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TIP EIGHT: With Gypsy names be prepared for unexpected forms.

Eric Trudgill    -    6 January 2012

Research Tips For Beginners In Gypsy Genealogy

Beginners won’t find tips here on finding research material: for that they can use the internet, join the Romany & Traveller FHS, and buy Sharon Floate’s excellent book, My Ancestors Were Gypsies. What they are offered here are tips on evaluating and interpreting the material they find.

TIP EIGHT: With Gypsy names be prepared for unexpected forms.

With forenames be prepared not only for standard gypsifications and gorjerfications, and standard modifications and alternates, but also for unexpected variants and unexpected, non-standard private alternates.

You shouldn’t be troubled by non-standard variants of, say, Nehemiah (Namiah/Miah/Miers/Mira/Jeremiah) or Cinderella (Sinderilla/Syndrelea/Cinderia/Sendrey). But you might take a while, as I did, to realize Gripy Smith, Nixey Lovell and Uriah Buckland were recorded respectively as Agrippina, Molyneux and Hughie. And you’ll certainly be troubled by non-standard private alternates, especially if you’re looking for forenames you’ve picked up from the gypsiologists.

The gypsiologists’Siterus, Abel and Anselo Boswell, for example, were always in official records Bartholomew, Clark and Joseph; their Elijah Boswell mostly used that name, but was Lazarus at his own baptism and at the birth-registration, baptism or marriage of five of his children; and their Taimi Boswell never used that name in the records but was Simeon, John or Joseph (his wives helpfully had striking, unchanged names, Delinda and Cashmere). Similarly Barthwell Smith was Barthwell when marrying Eleanor Smith in 1815 and christening their children, but he was clearly Matthew Smith when marrying Charlotte Gray in the same church in 1831, and used both forenames when christening the children of this new marriage. Lavinia Smith, wife of Old Dimiti Buckland, was usually Lavinia in the records, but also Tryphena when christening two of her children and when appearing with Dimiti in the census. And there are many more examples.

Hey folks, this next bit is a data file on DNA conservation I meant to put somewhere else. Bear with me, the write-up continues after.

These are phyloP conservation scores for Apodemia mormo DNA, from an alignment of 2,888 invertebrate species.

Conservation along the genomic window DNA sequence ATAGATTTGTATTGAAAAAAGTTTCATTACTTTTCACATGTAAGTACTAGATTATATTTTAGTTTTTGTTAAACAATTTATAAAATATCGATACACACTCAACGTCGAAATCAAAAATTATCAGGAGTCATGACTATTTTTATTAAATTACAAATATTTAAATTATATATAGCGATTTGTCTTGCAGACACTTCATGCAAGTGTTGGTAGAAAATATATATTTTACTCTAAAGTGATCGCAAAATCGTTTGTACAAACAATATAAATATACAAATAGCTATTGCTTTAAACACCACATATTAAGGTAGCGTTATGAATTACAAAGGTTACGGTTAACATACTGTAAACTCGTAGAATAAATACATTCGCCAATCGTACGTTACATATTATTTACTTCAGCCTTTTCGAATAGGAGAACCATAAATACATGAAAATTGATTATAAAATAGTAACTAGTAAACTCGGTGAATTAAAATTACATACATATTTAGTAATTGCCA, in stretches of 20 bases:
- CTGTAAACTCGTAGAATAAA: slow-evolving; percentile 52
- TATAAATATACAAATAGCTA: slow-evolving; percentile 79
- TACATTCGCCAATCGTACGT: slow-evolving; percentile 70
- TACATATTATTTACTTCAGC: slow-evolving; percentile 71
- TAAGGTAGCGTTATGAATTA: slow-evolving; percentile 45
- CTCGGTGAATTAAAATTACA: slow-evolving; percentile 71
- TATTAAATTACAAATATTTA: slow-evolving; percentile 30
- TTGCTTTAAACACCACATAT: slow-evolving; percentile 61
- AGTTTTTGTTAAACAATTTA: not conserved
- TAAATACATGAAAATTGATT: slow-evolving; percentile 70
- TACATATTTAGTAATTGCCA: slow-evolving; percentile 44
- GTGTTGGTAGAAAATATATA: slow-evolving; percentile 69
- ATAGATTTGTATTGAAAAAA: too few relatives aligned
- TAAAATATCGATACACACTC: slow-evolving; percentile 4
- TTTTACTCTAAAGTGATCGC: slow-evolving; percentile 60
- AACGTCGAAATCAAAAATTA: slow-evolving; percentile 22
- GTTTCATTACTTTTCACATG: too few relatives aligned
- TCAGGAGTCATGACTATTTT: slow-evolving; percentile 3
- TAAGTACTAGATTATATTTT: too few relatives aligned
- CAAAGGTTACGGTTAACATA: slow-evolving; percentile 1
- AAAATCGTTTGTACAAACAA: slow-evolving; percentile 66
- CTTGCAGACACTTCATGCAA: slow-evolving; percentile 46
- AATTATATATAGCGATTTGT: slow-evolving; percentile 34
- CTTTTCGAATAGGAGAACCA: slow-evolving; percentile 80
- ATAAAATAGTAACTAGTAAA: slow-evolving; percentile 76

With surnames you shouldn’t be troubled by non-standard variants of Buckland (Bucklan/Buckler/Buckling etc) or Loveridge (Leveridge/Lovelidge/Loverageetc). But you may betroubled by unexpected variants based on social convention or personal preference. Children were often denied their father’s surname, given their mother’s when their parents weren’t legally married, or their step-father’s when she’d re-married: Buz Lock’s daughter, Elizabeth, was death-registeredas a “Ryles otherwise Huggins” after her mother, Caroline Ryles, and her common-law husband, Charles Huggins, and her children were birth-registered or baptized as Lock, Huggins, or sometimes Longwarne, the maiden name of Charles’ mother before she married his step-father, Joseph Huggins.

While some Gypsy men were denied their father’s surname, others were happy not to use it. Many took their wife’s maiden name, like on occasion Francis Brown, husband of Rosetta Smith, or Elijah Smith, husband of Margery Lock. Some took their mother’s maiden name, like Reuben Smith, son of Neptune, who was an Ayres after his mother when christening at least five of his children and appearing in the census. A few went even further back: Jubal Smith, whose father, Johnny Smith, went by his mother’s maiden name, was an Anchorn when he married and when he christened five of his children, after his paternal grandfather, William Anchorn; and some of Noah Lock’s sons passed as Boswells after their paternal grandmother, Remembrance Boswell. When researching a Gypsy family, it’s important to go sideways and backwards as well as forwards, identifying the wife’s grandparents as well as the husband’s, to be sure you spot the birth, baptism, marriage, death and burial of their children.

Copyright © 2012 Eric Trudgill